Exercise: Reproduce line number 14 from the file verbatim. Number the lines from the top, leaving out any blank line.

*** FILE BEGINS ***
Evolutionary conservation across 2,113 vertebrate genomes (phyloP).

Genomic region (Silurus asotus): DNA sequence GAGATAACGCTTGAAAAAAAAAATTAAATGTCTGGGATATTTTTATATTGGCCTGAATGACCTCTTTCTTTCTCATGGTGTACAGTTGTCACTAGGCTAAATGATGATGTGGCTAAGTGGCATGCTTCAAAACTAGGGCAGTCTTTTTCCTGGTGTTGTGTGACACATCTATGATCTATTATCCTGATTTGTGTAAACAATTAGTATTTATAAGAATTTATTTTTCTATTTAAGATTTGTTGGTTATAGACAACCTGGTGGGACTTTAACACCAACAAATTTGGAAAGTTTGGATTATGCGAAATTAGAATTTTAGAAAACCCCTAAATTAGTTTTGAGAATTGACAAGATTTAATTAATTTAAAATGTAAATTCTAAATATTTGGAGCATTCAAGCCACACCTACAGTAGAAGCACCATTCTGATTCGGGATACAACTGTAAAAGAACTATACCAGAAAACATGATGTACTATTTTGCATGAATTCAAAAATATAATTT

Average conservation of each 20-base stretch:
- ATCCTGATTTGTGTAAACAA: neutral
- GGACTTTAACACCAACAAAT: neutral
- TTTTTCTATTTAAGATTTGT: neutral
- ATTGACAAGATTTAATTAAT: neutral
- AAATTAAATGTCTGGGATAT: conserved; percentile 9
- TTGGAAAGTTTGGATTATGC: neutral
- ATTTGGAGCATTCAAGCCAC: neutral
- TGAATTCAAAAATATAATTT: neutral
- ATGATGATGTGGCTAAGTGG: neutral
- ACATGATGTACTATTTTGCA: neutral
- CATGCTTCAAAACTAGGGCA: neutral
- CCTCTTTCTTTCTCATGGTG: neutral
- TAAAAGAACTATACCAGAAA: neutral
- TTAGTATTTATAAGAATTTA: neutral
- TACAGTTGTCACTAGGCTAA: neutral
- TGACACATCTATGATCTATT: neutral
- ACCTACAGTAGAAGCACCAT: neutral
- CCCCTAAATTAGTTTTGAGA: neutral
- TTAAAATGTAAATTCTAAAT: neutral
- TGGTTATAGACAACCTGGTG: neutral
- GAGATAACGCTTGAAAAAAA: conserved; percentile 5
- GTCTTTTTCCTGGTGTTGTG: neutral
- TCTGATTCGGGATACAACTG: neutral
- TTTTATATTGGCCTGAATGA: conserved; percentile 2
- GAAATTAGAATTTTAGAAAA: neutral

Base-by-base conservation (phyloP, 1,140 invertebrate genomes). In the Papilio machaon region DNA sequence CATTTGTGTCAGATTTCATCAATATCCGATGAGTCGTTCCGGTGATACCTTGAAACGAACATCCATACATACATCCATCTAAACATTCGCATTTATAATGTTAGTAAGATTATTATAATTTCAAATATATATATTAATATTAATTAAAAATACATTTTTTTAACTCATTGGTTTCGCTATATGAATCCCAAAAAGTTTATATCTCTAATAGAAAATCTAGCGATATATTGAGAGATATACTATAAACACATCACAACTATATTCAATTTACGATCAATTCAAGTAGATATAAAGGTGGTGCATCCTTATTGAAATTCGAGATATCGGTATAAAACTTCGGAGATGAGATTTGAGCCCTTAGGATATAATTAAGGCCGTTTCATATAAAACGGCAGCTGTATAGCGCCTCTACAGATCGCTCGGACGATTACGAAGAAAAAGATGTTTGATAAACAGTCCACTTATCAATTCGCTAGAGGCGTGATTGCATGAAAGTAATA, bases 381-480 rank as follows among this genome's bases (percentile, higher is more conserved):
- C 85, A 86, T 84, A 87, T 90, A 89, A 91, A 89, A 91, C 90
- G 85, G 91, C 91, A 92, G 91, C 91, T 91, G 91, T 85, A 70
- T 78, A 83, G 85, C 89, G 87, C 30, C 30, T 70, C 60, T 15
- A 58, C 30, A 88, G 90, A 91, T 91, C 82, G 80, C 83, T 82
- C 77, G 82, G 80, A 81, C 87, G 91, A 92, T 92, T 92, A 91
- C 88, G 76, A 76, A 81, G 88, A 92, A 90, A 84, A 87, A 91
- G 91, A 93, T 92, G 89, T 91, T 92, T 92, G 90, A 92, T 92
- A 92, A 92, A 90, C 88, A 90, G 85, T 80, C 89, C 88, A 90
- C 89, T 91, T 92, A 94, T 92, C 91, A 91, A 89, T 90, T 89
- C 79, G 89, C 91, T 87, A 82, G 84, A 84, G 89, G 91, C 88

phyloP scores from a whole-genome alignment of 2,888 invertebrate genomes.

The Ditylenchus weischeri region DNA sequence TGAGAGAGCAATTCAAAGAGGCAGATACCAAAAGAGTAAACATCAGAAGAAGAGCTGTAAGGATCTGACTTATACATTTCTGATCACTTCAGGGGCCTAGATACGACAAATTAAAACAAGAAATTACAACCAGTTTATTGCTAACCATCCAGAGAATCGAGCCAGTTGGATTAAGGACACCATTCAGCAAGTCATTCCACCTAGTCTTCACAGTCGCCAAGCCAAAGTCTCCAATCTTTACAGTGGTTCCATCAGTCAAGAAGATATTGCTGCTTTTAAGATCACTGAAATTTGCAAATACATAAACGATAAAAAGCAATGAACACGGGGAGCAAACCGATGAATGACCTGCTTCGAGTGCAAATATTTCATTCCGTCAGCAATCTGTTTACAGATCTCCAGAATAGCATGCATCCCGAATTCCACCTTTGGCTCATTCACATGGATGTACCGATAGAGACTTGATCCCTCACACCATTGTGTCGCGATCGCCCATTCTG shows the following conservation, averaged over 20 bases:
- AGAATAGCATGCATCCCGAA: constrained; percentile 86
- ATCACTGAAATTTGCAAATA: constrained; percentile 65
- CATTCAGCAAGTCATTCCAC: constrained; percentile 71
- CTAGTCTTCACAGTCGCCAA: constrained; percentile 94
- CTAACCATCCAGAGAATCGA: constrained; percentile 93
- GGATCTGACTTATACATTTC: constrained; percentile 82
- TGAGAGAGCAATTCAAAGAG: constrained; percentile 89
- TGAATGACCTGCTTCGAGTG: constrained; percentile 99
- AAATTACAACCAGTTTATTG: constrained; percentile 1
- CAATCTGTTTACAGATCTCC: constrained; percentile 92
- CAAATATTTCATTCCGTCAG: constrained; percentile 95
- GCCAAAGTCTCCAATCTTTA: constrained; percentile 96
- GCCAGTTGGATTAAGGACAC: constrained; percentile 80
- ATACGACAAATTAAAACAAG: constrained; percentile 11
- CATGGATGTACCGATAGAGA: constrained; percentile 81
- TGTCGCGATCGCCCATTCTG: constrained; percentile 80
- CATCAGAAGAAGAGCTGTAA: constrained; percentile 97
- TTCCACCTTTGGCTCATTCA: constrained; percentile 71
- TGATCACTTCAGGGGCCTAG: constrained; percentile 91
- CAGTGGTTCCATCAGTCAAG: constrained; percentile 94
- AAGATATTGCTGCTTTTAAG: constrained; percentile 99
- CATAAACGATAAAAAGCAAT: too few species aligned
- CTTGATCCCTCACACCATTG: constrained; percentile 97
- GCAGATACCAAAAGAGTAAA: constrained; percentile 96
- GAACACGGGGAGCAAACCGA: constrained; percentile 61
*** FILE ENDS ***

- CATGCTTCAAAACTAGGGCA: neutral